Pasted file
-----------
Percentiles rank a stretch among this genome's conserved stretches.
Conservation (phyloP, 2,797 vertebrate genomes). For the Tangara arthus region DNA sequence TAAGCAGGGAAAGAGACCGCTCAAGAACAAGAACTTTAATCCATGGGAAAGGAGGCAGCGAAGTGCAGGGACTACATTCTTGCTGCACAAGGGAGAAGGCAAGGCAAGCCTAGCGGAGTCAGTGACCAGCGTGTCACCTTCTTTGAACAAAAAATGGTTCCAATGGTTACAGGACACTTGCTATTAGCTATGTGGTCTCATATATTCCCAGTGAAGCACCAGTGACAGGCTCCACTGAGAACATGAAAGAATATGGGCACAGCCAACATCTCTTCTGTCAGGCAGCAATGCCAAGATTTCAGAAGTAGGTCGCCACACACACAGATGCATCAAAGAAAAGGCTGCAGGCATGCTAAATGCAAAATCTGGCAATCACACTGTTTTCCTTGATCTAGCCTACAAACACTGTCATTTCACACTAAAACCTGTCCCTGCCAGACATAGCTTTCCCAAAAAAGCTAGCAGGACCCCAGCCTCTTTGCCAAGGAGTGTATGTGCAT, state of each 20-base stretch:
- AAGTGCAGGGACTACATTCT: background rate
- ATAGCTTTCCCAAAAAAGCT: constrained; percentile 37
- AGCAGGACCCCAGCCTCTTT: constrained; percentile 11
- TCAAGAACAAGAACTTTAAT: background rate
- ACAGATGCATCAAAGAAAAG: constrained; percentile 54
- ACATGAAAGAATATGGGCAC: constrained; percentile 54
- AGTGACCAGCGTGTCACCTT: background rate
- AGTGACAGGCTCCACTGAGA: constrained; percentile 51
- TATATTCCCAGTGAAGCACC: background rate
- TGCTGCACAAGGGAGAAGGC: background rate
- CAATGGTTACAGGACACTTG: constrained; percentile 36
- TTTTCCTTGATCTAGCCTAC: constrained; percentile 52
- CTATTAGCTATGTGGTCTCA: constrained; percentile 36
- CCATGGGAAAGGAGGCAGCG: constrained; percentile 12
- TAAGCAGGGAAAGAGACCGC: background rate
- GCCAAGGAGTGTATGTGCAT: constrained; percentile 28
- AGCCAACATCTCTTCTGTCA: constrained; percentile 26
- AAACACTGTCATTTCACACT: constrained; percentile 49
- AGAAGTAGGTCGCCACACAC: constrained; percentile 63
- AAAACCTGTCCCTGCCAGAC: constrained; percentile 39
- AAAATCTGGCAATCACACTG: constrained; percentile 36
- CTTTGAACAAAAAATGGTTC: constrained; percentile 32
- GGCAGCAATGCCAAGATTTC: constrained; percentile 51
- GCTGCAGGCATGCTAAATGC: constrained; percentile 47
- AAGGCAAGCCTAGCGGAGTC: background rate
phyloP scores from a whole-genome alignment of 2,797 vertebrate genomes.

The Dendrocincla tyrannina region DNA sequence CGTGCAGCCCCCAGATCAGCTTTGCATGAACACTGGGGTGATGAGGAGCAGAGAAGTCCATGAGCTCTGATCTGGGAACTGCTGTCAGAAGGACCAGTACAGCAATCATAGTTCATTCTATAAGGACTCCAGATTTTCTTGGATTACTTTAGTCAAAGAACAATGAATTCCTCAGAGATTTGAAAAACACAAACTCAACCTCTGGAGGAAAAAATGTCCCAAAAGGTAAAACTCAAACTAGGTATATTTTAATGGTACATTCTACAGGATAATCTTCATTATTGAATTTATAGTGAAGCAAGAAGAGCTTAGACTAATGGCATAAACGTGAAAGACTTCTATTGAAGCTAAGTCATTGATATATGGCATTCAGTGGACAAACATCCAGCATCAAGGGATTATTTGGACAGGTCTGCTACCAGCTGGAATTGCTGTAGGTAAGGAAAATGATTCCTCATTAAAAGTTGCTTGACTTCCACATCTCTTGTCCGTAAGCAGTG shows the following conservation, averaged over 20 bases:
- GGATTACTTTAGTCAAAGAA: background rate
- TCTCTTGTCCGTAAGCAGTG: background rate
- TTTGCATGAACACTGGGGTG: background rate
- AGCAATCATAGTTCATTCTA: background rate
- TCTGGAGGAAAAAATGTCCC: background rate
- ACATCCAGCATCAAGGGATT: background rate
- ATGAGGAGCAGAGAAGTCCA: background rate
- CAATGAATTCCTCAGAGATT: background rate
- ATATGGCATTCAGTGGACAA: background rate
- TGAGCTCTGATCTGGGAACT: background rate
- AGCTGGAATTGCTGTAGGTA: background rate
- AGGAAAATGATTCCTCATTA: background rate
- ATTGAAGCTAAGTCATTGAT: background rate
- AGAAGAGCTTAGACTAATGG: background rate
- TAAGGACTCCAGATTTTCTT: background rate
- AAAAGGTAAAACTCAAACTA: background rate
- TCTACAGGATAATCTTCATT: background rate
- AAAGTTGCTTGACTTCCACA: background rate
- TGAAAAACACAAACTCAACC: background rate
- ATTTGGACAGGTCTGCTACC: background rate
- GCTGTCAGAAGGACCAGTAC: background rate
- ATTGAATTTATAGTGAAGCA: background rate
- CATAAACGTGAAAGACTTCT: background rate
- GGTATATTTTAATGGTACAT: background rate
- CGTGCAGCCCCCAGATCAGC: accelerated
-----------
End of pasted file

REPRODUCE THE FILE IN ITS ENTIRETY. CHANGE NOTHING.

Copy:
Percentiles rank a stretch among this genome's conserved stretches.
Conservation (phyloP, 2,797 vertebrate genomes). For the Tangara arthus region DNA sequence TAAGCAGGGAAAGAGACCGCTCAAGAACAAGAACTTTAATCCATGGGAAAGGAGGCAGCGAAGTGCAGGGACTACATTCTTGCTGCACAAGGGAGAAGGCAAGGCAAGCCTAGCGGAGTCAGTGACCAGCGTGTCACCTTCTTTGAACAAAAAATGGTTCCAATGGTTACAGGACACTTGCTATTAGCTATGTGGTCTCATATATTCCCAGTGAAGCACCAGTGACAGGCTCCACTGAGAACATGAAAGAATATGGGCACAGCCAACATCTCTTCTGTCAGGCAGCAATGCCAAGATTTCAGAAGTAGGTCGCCACACACACAGATGCATCAAAGAAAAGGCTGCAGGCATGCTAAATGCAAAATCTGGCAATCACACTGTTTTCCTTGATCTAGCCTACAAACACTGTCATTTCACACTAAAACCTGTCCCTGCCAGACATAGCTTTCCCAAAAAAGCTAGCAGGACCCCAGCCTCTTTGCCAAGGAGTGTATGTGCAT, state of each 20-base stretch:
- AAGTGCAGGGACTACATTCT: background rate
- ATAGCTTTCCCAAAAAAGCT: constrained; percentile 37
- AGCAGGACCCCAGCCTCTTT: constrained; percentile 11
- TCAAGAACAAGAACTTTAAT: background rate
- ACAGATGCATCAAAGAAAAG: constrained; percentile 54
- ACATGAAAGAATATGGGCAC: constrained; percentile 54
- AGTGACCAGCGTGTCACCTT: background rate
- AGTGACAGGCTCCACTGAGA: constrained; percentile 51
- TATATTCCCAGTGAAGCACC: background rate
- TGCTGCACAAGGGAGAAGGC: background rate
- CAATGGTTACAGGACACTTG: constrained; percentile 36
- TTTTCCTTGATCTAGCCTAC: constrained; percentile 52
- CTATTAGCTATGTGGTCTCA: constrained; percentile 36
- CCATGGGAAAGGAGGCAGCG: constrained; percentile 12
- TAAGCAGGGAAAGAGACCGC: background rate
- GCCAAGGAGTGTATGTGCAT: constrained; percentile 28
- AGCCAACATCTCTTCTGTCA: constrained; percentile 26
- AAACACTGTCATTTCACACT: constrained; percentile 49
- AGAAGTAGGTCGCCACACAC: constrained; percentile 63
- AAAACCTGTCCCTGCCAGAC: constrained; percentile 39
- AAAATCTGGCAATCACACTG: constrained; percentile 36
- CTTTGAACAAAAAATGGTTC: constrained; percentile 32
- GGCAGCAATGCCAAGATTTC: constrained; percentile 51
- GCTGCAGGCATGCTAAATGC: constrained; percentile 47
- AAGGCAAGCCTAGCGGAGTC: background rate
phyloP scores from a whole-genome alignment of 2,797 vertebrate genomes.

The Dendrocincla tyrannina region DNA sequence CGTGCAGCCCCCAGATCAGCTTTGCATGAACACTGGGGTGATGAGGAGCAGAGAAGTCCATGAGCTCTGATCTGGGAACTGCTGTCAGAAGGACCAGTACAGCAATCATAGTTCATTCTATAAGGACTCCAGATTTTCTTGGATTACTTTAGTCAAAGAACAATGAATTCCTCAGAGATTTGAAAAACACAAACTCAACCTCTGGAGGAAAAAATGTCCCAAAAGGTAAAACTCAAACTAGGTATATTTTAATGGTACATTCTACAGGATAATCTTCATTATTGAATTTATAGTGAAGCAAGAAGAGCTTAGACTAATGGCATAAACGTGAAAGACTTCTATTGAAGCTAAGTCATTGATATATGGCATTCAGTGGACAAACATCCAGCATCAAGGGATTATTTGGACAGGTCTGCTACCAGCTGGAATTGCTGTAGGTAAGGAAAATGATTCCTCATTAAAAGTTGCTTGACTTCCACATCTCTTGTCCGTAAGCAGTG shows the following conservation, averaged over 20 bases:
- GGATTACTTTAGTCAAAGAA: background rate
- TCTCTTGTCCGTAAGCAGTG: background rate
- TTTGCATGAACACTGGGGTG: background rate
- AGCAATCATAGTTCATTCTA: background rate
- TCTGGAGGAAAAAATGTCCC: background rate
- ACATCCAGCATCAAGGGATT: background rate
- ATGAGGAGCAGAGAAGTCCA: background rate
- CAATGAATTCCTCAGAGATT: background rate
- ATATGGCATTCAGTGGACAA: background rate
- TGAGCTCTGATCTGGGAACT: background rate
- AGCTGGAATTGCTGTAGGTA: background rate
- AGGAAAATGATTCCTCATTA: background rate
- ATTGAAGCTAAGTCATTGAT: background rate
- AGAAGAGCTTAGACTAATGG: background rate
- TAAGGACTCCAGATTTTCTT: background rate
- AAAAGGTAAAACTCAAACTA: background rate
- TCTACAGGATAATCTTCATT: background rate
- AAAGTTGCTTGACTTCCACA: background rate
- TGAAAAACACAAACTCAACC: background rate
- ATTTGGACAGGTCTGCTACC: background rate
- GCTGTCAGAAGGACCAGTAC: background rate
- ATTGAATTTATAGTGAAGCA: background rate
- CATAAACGTGAAAGACTTCT: background rate
- GGTATATTTTAATGGTACAT: background rate
- CGTGCAGCCCCCAGATCAGC: accelerated